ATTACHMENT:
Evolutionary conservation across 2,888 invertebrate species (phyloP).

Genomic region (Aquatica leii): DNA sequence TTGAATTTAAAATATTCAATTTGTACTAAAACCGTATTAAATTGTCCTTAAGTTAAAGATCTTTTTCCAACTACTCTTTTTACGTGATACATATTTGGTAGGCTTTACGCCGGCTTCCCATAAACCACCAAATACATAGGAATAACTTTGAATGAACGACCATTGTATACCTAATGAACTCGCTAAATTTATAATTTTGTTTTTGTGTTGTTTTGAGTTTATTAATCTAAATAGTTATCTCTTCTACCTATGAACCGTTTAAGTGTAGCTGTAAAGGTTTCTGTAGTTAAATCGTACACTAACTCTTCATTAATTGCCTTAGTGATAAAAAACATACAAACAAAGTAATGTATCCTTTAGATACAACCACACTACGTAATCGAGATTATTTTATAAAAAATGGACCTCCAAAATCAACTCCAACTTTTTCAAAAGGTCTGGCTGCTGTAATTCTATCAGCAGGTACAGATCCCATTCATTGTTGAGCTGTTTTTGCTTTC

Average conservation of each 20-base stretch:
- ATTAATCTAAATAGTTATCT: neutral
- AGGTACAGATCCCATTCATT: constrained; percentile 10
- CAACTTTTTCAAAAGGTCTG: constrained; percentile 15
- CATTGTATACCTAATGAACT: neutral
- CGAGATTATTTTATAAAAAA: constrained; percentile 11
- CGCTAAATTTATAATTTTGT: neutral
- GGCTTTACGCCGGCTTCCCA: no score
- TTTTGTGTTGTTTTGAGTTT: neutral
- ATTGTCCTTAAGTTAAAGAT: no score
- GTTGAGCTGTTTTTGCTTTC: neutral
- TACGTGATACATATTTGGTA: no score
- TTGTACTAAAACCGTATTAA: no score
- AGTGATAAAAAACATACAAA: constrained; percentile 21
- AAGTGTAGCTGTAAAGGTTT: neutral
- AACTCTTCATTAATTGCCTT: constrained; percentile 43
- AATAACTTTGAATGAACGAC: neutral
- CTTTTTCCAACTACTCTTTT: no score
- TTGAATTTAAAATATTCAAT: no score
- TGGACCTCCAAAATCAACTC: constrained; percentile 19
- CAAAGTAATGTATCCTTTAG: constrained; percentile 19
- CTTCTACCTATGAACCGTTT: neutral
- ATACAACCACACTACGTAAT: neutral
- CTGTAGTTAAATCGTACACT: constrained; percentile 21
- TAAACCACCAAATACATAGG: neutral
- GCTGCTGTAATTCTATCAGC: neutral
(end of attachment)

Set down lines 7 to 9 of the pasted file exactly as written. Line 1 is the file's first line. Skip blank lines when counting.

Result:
- CATTGTATACCTAATGAACT: neutral
- CGAGATTATTTTATAAAAAA: constrained; percentile 11
- CGCTAAATTTATAATTTTGT: neutral